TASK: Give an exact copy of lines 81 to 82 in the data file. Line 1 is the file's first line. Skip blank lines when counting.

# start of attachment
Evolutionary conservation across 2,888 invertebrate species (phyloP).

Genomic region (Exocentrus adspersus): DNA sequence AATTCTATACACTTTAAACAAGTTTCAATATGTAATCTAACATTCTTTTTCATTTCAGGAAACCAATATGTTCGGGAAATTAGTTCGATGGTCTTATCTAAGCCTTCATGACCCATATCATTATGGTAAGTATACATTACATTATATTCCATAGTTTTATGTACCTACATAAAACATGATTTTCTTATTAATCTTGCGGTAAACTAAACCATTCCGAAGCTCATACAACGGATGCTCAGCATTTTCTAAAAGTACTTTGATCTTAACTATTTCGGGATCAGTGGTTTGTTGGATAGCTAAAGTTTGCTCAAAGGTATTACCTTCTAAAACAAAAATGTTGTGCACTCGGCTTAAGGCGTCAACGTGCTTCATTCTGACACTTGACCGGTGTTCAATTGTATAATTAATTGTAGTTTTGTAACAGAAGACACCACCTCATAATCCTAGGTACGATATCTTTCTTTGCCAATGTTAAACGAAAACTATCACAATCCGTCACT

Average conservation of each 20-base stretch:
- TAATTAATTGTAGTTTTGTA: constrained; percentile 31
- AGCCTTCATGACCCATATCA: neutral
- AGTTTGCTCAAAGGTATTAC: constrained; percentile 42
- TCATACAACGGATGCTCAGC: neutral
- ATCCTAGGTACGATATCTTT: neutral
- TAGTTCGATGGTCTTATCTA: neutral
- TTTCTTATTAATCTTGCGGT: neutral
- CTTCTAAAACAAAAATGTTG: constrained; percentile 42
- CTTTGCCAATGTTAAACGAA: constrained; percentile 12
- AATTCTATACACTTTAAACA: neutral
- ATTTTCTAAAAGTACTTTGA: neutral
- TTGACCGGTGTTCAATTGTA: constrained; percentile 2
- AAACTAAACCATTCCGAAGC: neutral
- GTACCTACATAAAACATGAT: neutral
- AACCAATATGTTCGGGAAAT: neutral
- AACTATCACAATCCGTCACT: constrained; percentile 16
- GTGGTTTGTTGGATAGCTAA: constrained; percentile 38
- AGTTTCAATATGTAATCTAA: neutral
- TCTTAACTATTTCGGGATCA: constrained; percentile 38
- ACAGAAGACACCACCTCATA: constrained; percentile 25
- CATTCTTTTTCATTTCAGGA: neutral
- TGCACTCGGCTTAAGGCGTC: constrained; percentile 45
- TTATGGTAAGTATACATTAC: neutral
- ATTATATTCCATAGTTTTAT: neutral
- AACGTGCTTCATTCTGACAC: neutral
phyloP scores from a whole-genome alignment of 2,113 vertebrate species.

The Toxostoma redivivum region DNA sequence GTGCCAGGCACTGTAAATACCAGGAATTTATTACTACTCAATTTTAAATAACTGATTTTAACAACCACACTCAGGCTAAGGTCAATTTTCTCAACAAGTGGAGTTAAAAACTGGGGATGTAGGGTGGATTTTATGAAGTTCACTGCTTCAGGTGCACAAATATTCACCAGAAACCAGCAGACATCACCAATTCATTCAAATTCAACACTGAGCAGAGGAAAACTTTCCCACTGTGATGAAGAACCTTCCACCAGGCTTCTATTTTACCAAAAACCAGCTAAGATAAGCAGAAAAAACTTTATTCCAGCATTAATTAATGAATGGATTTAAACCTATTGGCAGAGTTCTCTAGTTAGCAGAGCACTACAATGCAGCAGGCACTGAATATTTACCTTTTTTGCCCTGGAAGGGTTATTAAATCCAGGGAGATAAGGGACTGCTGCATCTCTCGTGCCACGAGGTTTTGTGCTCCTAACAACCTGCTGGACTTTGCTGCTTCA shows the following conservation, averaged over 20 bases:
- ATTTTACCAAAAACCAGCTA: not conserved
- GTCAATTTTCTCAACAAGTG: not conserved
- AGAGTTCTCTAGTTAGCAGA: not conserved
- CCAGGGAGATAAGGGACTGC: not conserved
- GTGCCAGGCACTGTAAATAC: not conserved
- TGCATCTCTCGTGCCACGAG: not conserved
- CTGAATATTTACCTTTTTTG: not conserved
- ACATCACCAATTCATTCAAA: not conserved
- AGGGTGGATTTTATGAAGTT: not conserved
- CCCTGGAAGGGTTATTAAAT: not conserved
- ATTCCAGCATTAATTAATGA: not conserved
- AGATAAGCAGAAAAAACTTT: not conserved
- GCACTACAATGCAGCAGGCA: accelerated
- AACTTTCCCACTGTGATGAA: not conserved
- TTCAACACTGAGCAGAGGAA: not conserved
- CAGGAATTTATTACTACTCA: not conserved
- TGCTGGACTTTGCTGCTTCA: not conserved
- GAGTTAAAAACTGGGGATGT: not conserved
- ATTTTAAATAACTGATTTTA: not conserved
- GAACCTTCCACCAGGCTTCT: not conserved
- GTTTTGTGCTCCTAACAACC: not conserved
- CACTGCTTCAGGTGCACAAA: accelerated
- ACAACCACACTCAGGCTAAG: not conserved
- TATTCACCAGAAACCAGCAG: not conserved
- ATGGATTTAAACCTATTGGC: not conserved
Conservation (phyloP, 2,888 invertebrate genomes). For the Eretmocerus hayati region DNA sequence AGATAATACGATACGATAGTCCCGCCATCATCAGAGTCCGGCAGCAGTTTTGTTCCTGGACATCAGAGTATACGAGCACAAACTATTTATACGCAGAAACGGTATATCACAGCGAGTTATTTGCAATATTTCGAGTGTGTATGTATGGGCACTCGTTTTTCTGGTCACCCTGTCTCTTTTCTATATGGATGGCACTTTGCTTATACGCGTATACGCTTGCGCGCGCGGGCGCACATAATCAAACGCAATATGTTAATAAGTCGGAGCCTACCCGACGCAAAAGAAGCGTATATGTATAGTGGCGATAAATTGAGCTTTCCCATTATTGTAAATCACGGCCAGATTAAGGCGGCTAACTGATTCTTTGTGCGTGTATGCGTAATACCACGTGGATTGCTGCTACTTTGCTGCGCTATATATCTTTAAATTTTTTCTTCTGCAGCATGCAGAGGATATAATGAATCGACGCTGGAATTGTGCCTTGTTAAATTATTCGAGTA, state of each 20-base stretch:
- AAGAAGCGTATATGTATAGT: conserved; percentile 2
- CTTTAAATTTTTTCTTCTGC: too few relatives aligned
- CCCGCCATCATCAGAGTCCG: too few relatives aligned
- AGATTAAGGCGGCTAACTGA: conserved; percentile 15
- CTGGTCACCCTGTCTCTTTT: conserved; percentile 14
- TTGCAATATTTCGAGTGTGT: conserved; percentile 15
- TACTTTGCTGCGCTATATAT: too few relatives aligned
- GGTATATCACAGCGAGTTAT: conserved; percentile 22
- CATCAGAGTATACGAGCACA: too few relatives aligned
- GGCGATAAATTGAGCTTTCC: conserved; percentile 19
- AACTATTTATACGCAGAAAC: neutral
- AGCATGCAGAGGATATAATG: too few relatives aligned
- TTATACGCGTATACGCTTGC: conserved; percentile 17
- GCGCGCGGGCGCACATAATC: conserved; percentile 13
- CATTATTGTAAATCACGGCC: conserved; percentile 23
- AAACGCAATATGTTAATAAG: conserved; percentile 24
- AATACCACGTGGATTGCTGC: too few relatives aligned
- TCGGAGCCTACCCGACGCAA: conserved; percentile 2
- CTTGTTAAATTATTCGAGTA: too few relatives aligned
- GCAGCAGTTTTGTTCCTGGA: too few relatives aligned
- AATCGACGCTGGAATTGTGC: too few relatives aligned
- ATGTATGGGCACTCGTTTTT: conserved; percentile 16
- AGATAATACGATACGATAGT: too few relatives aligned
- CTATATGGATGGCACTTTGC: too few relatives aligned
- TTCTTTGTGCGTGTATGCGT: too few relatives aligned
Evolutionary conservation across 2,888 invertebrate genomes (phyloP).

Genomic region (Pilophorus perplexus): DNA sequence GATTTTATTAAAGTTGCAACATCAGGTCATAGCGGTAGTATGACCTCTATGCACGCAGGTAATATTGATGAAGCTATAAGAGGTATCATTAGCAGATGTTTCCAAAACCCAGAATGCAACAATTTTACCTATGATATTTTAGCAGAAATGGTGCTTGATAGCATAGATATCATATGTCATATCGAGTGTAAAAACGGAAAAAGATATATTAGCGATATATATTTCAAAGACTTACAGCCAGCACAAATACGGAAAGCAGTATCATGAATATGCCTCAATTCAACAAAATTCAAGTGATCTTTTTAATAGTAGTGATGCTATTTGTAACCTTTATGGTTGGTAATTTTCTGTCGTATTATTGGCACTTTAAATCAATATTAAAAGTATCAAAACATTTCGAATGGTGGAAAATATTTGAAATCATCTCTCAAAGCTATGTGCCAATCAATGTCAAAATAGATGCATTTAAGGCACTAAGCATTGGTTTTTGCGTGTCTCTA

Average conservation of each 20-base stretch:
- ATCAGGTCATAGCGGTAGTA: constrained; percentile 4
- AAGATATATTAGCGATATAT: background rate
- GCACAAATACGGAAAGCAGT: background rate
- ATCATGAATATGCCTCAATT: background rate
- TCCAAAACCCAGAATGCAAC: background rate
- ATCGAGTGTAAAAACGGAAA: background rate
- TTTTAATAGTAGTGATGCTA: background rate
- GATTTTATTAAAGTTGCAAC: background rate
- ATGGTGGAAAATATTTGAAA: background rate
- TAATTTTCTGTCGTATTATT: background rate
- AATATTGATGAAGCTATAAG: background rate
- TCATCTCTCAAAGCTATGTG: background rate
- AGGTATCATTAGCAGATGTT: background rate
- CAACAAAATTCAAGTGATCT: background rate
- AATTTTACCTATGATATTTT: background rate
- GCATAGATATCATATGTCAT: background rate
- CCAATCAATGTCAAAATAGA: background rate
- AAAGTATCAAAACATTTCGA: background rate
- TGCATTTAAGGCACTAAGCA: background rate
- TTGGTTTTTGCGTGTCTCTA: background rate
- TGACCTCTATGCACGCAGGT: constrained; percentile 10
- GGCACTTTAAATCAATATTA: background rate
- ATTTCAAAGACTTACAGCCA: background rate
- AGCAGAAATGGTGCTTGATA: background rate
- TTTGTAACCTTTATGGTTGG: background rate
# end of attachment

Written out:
- TTCTTTGTGCGTGTATGCGT: too few relatives aligned
Evolutionary conservation across 2,888 invertebrate genomes (phyloP).